window spacer


The hartebeest (Alcelaphus buselaphus, Kongoni) is a strange-looking animal resembling the wildebeest. Tipping the scales at 300 to 400 pounds (136-180 kg), they are big antelopes. About four feet (1.2 m) at the shoulder, they have a long face and a steeply sloping back. The small lyre-shaped horns grow in a unique manner as they grow from a single common base, or pedicle, on top of the skull. The male's horns are generally larger, otherwise the sexes are similar in appearance. Its attractive coat is dark fawn, fading toward a whitish rump.

The hartebeest favors open, grassy savannas but will venture into dry bush. Often in herds, it is seen with other antelopes and zebras. Hartebeests are not fussy eaters, although they avoid certain grasses that are consumed by other grazers.

These antelope are not especially wary and roam together in small herds, which allows them to look out for predators, mainly lion and leopard, although other carnivores will take the young.

Gestation lasts eight months and lifespan is usually ten to fifteen years. Hartebeests run extremely fast when frightened and can outpace a good horse. Hartebeests are still common but at one time they exceeded even the wildebeest in numbers.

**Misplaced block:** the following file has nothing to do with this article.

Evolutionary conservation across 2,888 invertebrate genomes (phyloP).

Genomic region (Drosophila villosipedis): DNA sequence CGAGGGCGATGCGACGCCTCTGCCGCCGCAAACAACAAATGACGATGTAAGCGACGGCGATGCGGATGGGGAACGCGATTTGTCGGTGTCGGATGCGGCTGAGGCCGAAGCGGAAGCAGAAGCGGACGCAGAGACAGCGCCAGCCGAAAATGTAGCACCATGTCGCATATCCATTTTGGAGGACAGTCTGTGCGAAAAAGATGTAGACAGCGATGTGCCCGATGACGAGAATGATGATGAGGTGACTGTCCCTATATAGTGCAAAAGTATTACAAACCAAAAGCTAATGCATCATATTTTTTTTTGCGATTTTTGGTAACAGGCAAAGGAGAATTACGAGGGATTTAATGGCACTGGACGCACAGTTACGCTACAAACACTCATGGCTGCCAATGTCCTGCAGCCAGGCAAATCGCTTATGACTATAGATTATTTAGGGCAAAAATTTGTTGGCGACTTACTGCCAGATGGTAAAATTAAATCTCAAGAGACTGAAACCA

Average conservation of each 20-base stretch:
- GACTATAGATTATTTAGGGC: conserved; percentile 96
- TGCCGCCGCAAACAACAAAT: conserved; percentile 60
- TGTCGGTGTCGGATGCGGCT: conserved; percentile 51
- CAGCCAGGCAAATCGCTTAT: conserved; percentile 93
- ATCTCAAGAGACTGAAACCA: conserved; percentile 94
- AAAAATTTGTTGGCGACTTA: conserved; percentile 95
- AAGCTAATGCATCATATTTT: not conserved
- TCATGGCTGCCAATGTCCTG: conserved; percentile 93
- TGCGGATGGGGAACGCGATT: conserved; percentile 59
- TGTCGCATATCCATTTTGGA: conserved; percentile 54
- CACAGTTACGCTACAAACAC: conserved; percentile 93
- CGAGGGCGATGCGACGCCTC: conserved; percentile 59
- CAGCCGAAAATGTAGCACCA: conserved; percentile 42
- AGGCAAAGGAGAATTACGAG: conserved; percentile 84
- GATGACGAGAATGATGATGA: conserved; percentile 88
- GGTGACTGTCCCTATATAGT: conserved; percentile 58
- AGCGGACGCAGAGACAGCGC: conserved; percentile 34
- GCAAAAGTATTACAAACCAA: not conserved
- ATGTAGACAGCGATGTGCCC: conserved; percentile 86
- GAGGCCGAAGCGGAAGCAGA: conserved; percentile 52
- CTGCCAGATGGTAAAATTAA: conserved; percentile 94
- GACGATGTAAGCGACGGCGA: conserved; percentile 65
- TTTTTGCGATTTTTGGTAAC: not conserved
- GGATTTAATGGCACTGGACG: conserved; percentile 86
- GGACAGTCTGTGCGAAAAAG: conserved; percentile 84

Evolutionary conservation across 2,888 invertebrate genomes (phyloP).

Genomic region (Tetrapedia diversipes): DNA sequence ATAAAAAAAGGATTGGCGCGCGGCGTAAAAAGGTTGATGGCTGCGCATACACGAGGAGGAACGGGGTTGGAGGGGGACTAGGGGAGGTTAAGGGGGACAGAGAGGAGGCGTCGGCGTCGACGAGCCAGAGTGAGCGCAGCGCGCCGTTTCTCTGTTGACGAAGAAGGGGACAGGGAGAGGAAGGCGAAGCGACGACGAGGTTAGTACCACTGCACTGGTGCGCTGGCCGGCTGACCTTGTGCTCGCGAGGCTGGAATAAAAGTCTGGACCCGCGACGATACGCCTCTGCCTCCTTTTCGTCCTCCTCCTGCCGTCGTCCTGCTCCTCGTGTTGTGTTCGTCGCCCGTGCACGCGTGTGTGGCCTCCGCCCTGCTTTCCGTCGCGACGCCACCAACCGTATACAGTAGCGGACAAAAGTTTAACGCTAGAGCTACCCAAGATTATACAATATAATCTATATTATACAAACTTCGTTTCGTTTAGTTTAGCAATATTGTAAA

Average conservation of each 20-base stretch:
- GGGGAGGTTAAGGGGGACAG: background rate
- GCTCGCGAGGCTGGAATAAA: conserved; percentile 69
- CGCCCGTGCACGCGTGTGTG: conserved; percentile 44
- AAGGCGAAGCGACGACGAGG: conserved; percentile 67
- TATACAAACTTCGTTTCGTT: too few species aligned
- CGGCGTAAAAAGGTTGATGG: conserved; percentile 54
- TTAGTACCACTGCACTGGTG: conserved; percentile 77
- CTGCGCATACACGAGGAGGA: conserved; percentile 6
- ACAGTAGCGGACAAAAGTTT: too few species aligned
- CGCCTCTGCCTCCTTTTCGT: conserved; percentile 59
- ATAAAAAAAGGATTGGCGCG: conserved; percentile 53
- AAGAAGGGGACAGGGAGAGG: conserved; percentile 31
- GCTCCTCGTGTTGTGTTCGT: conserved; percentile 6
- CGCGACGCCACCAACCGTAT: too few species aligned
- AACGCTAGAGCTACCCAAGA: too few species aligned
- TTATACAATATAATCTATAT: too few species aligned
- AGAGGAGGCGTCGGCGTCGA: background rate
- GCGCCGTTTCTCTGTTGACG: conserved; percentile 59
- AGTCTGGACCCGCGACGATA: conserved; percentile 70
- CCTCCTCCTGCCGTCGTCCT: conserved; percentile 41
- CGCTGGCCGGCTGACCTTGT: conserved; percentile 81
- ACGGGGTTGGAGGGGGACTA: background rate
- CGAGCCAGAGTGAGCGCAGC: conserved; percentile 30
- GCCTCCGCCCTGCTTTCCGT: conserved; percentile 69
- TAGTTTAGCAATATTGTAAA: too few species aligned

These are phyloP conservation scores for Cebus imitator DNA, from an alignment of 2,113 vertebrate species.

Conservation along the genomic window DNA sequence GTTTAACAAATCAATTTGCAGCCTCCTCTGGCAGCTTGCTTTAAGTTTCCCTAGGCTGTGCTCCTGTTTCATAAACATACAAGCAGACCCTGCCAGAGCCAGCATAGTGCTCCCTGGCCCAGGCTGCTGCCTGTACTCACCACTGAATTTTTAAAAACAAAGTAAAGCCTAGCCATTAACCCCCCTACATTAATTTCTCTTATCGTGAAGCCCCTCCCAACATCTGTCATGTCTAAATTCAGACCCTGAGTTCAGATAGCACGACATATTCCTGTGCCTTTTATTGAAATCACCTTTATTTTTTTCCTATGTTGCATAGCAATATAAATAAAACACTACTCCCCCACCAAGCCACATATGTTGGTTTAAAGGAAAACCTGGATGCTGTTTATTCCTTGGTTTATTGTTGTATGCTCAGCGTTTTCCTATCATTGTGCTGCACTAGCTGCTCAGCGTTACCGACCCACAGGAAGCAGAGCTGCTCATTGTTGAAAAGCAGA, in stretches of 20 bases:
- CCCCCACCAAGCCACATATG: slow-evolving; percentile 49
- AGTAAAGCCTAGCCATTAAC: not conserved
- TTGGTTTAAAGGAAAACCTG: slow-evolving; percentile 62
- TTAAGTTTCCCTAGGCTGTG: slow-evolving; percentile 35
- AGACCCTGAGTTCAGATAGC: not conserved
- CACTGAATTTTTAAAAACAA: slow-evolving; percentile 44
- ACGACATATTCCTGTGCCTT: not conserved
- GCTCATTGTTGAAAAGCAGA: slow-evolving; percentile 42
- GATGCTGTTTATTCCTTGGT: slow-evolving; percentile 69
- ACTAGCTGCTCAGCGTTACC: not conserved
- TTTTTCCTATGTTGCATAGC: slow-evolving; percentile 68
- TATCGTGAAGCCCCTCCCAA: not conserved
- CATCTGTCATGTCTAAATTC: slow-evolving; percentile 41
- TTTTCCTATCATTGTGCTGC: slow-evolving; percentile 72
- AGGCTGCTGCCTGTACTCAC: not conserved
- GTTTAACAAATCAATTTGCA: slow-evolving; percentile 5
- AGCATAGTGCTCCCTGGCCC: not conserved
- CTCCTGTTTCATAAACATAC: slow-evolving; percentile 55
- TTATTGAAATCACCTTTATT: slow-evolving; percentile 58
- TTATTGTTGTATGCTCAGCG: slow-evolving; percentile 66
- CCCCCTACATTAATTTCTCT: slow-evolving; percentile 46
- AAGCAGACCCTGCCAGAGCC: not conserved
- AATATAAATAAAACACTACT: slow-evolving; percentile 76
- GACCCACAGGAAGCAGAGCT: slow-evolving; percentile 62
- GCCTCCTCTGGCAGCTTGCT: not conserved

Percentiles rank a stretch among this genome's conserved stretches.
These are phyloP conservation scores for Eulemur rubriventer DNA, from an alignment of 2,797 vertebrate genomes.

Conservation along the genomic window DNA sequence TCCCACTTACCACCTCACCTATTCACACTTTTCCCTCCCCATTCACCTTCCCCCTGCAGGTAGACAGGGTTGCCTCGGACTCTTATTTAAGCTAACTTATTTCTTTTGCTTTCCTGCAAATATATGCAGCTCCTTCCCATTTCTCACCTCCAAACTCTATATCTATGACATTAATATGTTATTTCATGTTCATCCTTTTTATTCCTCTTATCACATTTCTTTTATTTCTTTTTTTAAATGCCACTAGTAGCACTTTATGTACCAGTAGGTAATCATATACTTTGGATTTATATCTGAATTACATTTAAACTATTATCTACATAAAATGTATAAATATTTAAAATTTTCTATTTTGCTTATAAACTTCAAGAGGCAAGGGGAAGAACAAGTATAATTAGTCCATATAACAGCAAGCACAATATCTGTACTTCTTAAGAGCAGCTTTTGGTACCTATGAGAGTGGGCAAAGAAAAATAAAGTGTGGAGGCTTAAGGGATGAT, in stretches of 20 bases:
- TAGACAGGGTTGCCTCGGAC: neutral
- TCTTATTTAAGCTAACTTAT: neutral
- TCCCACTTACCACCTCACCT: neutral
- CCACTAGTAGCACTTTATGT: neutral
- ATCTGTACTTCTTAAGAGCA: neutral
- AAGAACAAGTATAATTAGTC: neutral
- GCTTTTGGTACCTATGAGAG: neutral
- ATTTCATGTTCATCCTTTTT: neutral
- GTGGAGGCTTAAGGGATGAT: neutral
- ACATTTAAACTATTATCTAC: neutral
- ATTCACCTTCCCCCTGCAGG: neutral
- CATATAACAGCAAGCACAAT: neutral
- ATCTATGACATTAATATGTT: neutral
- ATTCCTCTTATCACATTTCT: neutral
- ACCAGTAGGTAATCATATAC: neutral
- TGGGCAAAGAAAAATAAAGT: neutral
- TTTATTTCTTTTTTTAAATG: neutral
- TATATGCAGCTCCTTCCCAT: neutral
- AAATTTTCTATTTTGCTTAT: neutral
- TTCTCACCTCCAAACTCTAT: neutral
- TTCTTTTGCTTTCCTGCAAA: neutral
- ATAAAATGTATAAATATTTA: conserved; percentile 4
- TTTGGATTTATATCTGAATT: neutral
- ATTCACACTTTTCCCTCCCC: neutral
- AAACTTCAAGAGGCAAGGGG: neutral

There are eight recognized subspecies that vary in color and the shape of the horns. Coke's hartebeest (A. b. cokii, Kongoni) is common in Kenya and particularly large numbers occur in some protected conservation areas. The Lelwel Hartebeest (A. b. lelwel) occupies northwestern Kenya and the most widespread is Lichtenstein's hartebeest (A. b. Lichtenstein), ranging through the southern Congo to Zambia and Tanzania down to Mozambique. Hunter's hartebeest (Damaliscus hunteri) is more distantly related to the other hartebeests. This type is thought to be a relic species (unchanged by evolution) and is probably similar to the progenitor of the hartebeest family. It differs in its coloration with a reddish coat. It is considerably rarer than the other species, numbering only 30,000 to 40,000.

In protected areas, hartebeests are relatively common but one subspecies went extinct in 1925 due to over-hunting. Two other subspecies are presently considered at risk of extinction. They are easy prey for hunters, and their meat is highly sought after.


Top of page

back to the hartebeest photo

Click for the hartebeest photo

Back to African animals

© Jungle Photos 2000-2014

window spacer